Explanation
Units of Mass
Mass is a measure of the amount of matter in an object. The units used to measure mass include:
 Kilogram (kg): The metric unit for mass and the base unit in the International System of Units (SI).
 Gram (g): A smaller metric unit for mass, where $1 \, \text{kg} = 1000 \, \text{g}$.
 Milligram (mg): An even smaller metric unit, where $1 \, \text{g} = 1000 \, \text{mg}$.
 Metric Ton (t): Larger mass unit, where $1 \, \text{t} = 1000 \, \text{kg}$.
Other common units of mass in different systems include:
 Pound (lb): Used primarily in the United States, where $1 \, \text{lb} \approx 0.453592 \, \text{kg}$.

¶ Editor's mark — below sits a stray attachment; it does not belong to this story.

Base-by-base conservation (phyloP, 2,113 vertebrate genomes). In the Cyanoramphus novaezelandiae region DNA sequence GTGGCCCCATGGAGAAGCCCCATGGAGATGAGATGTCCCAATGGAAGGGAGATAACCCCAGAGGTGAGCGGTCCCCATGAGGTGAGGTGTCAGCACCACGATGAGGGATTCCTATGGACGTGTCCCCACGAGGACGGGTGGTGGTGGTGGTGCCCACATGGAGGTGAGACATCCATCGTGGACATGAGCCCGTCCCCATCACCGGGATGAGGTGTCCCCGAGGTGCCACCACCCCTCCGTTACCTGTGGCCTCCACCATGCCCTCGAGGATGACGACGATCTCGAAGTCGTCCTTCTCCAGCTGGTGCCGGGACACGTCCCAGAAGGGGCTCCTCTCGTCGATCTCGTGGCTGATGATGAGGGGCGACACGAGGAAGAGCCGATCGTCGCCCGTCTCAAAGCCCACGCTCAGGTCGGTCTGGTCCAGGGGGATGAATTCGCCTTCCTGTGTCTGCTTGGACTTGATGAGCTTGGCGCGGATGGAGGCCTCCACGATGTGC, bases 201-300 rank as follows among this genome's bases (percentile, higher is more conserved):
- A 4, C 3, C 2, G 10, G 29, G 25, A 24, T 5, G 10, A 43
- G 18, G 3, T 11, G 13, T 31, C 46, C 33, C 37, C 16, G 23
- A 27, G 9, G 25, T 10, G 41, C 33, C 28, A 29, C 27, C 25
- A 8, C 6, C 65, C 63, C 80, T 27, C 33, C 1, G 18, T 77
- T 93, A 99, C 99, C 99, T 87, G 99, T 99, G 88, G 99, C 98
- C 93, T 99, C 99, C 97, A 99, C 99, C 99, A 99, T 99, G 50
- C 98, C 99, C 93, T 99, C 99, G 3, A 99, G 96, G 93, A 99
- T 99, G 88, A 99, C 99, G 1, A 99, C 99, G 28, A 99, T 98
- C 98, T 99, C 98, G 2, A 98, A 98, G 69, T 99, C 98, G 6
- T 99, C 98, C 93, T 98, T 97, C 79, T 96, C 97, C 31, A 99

Ounce (oz): Also used in the US, where $1 \, \text{oz} = \frac{1}{16} \, \text{lb}$.
Units of Weight
Weight is the force exerted by gravity on an object. The units used to measure weight are often the same as those for mass but consider the gravitational force. Common units include:

Newton (N): The SI unit of force, where weight $W$ is calculated as $W = mg$ with:
$W = m \cdot g$Here, $m$ is the mass in kilograms and $g$ is the acceleration due to gravity ($9.81 \, \text{m/s}^2$).

Dyne: A unit in the CGS (centimetergramsecond) system, where $1 \, \text{N} = 10^5 \, \text{dynes}$.
In nonmetric systems:
 Poundforce (lbf): In the US customary system, this is equivalent to the gravitational force on a pound mass under standard gravity, $1 \, \text{lbf} \approx 4.44822 \, \text{N}$.
Summary: the primary units of mass are kilogram (kg), gram (g), and pound (lb), while the main units of weight are Newton (N) and poundforce (lbf).